World Health Organization defines maternal death as the death of a woman while pregnant or within 42 days of termina­tion of pregnancy, irre­spective of the duration and site of the pregnancy or its management, but not from accidental or inci­dental causes. Worldwide there are over 358,000 Maternal Deaths every year, leaving over 1 million children motherless. (We Can End Poverty 2015, 1). Over 99 per cent of these deaths occur in developing countries, accounting for over 355,000 deaths. (Trends in Maternal Mortality, 1).

Maternal Mortality is deeply entwined with the continuation of poverty. In 2000, 189 countries committed to ending extreme poverty worldwide through the achievement of the eight Millennium Development Goals. (Giving Birth Should Not be a Matter of Life or Death, 3). The fifth Millennium Development Goal is to reduce Maternal Mortality by three quarters before 2015. These global goals are, “widely accepted as the path to ending poverty.” However, less known is the fact that, “none of these goals can be achieved without more progress in promoting women’s reproductive rights and protecting maternal and newborn health.” (Women Deliver, 2). As reducing maternal mortality worldwide is not only an honorable goal itself, but is closely connected to all of the other MDGs, including “reducing poverty, reducing child mortality, stopping HIV and AIDS, providing education, promoting gender equality, ensuring adequate food, and promoting a healthy environment.” (Women Deliver, 3). Improving Maternal Mortality is particularly relevant to the reduction of infant mortality globally.

The death of a woman has far reaching effects on a community, but in particular her death affects the chances of her children’s survival. Everyday 10,000 newborn babies die adding up to nearly 4 million every year. In addition to that 3.2 million babies are stillborn. One third of whom die during labour. (Women Deliver, 9). 814,000 newborns die during childbirth every year. (Missing Midwives, 8). To put this further into perspective, “of the 8.1 million children who die every year before the age of five, one in ten dies during their birth and dos not live to see the end of their first day.” (Missing Midwives, 8). Most of these deaths occur without, “any formal health care, unrecorded, and invisible to all but their families.” (Women Deliver, 9). Likewise, childbirth becomes dangerous for the mother herself. Hemorrhage, sepsis, unsafe abortion, obstructed labor and hypertensive diseases of preg­nancy cause 80 per cent of maternal deaths. These complications remain unpredictable, but very common. There are over 120 million pregnancies each year; “8 million result in life-threatening complications for the woman.” (Women Deliver, 15). By supplying adequate reproductive health services, equipment, supplies and skilled healthcare workers, the death of both mother and child becomes preventable. (We Can End Poverty 2015, 1).

Many of these lives could be saved if skilled birth attendants regularly attended births. Currently, “every year 48 million women give birth without someone present who has recognized midwifery skills,” and “more than 2 million women give birth completely alone, without even a friend or relative present to help them, making these some of the most dangerous moments of their lives.” (Missing Midwives, 7). It is estimated that there is a global shortage of 350,000 midwives. By filling the shortage of midwives in the world’s poorest countries, it is estimated that over 1.3 million babies could be saved each year. (Missing Midwives, 7). Life saving techniques can be taught to community health workers. Training community workers “to give basic advice to pregnant women, to treat some complications, and to encourage women to go to a clinic if there are problems” can have overwhelming results. (Missing Midwives, 11). Furthermore, if the “215 million women who would prefer to delay or avoid childbearing,” that “lack access to safe and effective contraception” were provided with safe and affordable methods of contraception a third of maternal deaths could be avoided. (We Can End Poverty 2015, 1). Governments who work to provide basic family planning and midwifery services have seen incredible improvements in maternal and newborn mortality statistics. (Missing Midwives, 6).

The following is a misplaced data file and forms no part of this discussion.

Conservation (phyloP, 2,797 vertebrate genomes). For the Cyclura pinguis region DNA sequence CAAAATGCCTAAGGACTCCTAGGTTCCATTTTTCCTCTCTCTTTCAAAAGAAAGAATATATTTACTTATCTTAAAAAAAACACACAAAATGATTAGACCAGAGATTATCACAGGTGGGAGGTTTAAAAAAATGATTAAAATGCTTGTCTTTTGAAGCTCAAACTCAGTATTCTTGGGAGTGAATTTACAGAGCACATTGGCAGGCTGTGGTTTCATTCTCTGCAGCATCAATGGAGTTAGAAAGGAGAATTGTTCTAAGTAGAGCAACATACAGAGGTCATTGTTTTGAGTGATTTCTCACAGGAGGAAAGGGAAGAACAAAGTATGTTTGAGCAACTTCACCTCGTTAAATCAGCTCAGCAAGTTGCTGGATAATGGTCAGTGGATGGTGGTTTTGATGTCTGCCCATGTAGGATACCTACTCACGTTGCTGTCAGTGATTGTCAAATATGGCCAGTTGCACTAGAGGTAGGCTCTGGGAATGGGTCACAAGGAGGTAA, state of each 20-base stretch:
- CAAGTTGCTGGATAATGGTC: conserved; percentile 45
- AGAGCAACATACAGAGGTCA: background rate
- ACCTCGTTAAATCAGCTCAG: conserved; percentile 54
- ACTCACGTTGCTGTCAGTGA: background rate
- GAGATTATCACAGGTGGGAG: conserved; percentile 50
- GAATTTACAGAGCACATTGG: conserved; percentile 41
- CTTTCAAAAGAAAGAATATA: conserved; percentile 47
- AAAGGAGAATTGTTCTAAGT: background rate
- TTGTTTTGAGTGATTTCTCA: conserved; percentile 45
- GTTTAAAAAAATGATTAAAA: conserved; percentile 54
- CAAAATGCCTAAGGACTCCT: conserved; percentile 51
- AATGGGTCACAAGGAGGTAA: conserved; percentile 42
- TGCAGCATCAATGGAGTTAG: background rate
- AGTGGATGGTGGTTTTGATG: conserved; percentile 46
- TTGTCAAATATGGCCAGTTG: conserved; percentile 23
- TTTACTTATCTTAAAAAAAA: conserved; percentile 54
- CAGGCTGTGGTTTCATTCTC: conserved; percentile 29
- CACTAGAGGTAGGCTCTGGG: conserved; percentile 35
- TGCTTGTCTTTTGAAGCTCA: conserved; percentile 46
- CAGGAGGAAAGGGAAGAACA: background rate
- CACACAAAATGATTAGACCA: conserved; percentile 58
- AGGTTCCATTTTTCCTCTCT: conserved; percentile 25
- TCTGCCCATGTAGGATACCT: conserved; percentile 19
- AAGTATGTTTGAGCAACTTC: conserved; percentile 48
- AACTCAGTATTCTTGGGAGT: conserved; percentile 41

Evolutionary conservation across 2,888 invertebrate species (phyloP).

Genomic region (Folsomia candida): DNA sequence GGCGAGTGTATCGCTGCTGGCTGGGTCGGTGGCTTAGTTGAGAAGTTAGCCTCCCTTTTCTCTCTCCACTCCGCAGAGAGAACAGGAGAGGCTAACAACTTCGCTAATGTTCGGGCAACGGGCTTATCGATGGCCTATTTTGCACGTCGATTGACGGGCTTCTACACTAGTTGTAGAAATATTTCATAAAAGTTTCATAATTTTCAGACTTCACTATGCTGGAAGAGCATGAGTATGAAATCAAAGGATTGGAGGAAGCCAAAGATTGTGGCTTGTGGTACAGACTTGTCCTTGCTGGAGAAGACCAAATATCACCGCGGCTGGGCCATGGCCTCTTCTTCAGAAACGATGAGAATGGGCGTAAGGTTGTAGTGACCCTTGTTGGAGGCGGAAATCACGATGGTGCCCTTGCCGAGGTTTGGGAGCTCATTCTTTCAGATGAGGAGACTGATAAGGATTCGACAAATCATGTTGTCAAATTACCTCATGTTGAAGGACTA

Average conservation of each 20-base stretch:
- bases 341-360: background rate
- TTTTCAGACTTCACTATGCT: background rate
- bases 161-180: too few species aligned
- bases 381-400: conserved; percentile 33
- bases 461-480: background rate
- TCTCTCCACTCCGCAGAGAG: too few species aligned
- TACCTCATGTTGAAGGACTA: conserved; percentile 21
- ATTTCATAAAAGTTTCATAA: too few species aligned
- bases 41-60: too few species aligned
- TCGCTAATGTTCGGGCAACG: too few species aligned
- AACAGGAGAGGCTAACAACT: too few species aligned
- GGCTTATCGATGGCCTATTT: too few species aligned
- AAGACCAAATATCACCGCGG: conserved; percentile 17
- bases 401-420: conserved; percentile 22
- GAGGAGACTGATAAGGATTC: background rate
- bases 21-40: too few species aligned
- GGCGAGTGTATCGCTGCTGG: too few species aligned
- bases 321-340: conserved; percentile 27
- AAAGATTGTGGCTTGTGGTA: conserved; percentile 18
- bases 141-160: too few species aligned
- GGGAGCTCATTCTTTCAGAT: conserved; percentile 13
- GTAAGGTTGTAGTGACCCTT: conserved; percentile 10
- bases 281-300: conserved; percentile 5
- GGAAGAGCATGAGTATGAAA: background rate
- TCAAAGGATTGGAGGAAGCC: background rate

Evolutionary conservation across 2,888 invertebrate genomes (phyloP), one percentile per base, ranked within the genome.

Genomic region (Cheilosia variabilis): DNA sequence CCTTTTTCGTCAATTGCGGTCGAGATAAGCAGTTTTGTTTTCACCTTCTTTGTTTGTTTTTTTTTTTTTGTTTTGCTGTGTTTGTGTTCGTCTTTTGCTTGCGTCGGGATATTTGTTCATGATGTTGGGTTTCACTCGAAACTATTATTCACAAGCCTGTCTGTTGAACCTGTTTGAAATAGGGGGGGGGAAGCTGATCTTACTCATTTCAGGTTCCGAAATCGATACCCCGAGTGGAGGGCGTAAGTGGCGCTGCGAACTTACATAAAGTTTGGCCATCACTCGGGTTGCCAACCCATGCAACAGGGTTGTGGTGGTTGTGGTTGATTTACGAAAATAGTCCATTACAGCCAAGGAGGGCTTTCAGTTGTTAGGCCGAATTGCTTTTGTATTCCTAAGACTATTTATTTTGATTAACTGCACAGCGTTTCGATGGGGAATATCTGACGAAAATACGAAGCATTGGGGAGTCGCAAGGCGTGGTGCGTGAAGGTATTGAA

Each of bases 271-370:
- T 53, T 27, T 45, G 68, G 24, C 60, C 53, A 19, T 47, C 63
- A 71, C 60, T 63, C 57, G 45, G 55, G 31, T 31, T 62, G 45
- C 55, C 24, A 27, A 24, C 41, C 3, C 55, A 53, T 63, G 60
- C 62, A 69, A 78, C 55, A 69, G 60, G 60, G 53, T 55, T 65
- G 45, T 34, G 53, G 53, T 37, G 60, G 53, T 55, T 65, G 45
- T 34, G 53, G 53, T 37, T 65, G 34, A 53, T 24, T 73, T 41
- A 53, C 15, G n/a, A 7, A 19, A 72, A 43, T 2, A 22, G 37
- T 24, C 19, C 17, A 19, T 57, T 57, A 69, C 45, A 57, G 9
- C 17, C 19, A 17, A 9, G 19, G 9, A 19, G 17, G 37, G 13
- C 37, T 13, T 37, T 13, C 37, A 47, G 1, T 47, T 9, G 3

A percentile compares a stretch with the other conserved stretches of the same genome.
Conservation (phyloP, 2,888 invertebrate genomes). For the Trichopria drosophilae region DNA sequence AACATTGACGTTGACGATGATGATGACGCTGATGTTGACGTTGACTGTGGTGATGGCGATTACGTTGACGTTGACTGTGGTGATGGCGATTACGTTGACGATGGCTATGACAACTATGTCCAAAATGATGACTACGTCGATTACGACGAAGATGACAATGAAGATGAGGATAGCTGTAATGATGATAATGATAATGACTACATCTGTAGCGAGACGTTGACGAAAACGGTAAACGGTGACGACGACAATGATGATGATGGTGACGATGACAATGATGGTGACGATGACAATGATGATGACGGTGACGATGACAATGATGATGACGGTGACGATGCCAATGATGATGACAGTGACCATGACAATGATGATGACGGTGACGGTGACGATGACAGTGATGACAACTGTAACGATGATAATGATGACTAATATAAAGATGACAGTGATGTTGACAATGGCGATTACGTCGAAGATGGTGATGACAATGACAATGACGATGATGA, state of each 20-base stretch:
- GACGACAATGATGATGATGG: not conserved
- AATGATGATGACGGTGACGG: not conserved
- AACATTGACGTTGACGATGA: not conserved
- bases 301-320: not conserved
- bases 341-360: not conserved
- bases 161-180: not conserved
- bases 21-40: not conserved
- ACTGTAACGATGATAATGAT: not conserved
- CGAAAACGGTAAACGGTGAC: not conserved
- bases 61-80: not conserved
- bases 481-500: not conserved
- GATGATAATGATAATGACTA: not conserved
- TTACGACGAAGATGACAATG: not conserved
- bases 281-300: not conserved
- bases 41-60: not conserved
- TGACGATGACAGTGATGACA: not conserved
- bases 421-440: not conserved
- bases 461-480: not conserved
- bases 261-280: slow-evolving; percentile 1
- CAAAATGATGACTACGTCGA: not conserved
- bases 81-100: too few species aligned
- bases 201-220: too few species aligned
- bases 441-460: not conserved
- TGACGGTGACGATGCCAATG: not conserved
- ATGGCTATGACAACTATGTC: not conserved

Not only will reducing maternal mortality save hundreds of thousands of lives each year, by investing in women governments see, “far-reaching economic and social benefits.” (Women Deliver, 4). Simply, women who are healthy and better educated are able to be more productive economically and within the community. Women are, “critical to ensuring healthy children, strong families and communities, and productive nations.” (Women Deliver, 5). A woman’s income is far more likely to improve the circumstance of her family and community, as it has been shown that woman is more likely to invest in, “food, education, medicine and other family needs.” (Women Deliver, 5). According to UNFPA, “the world loses $15 billion every year in productivity because of maternal and newborn mortality.” (Women Deliver, 4). While the delivery of the services required to make, “significant improvement in maternal health is estimated to cost less than US$1.50 per person in the 75 countries where 95% of maternal mortality occurs.” (Women Deliver, 4). Yet funding for maternal health and family planning has declined sharply between 2000 and 2008. (We Can End Poverty 2015, 1). UN Secretary-General Ban Ki-moon admitted that MDG 5, “stands the slowest-moving…of all the MDGs.” (Women Deliver, 11).

To become more informed about the issues surrounding maternal mortality world-wide, click on the following images to be redirected to the publications quoted in this article:


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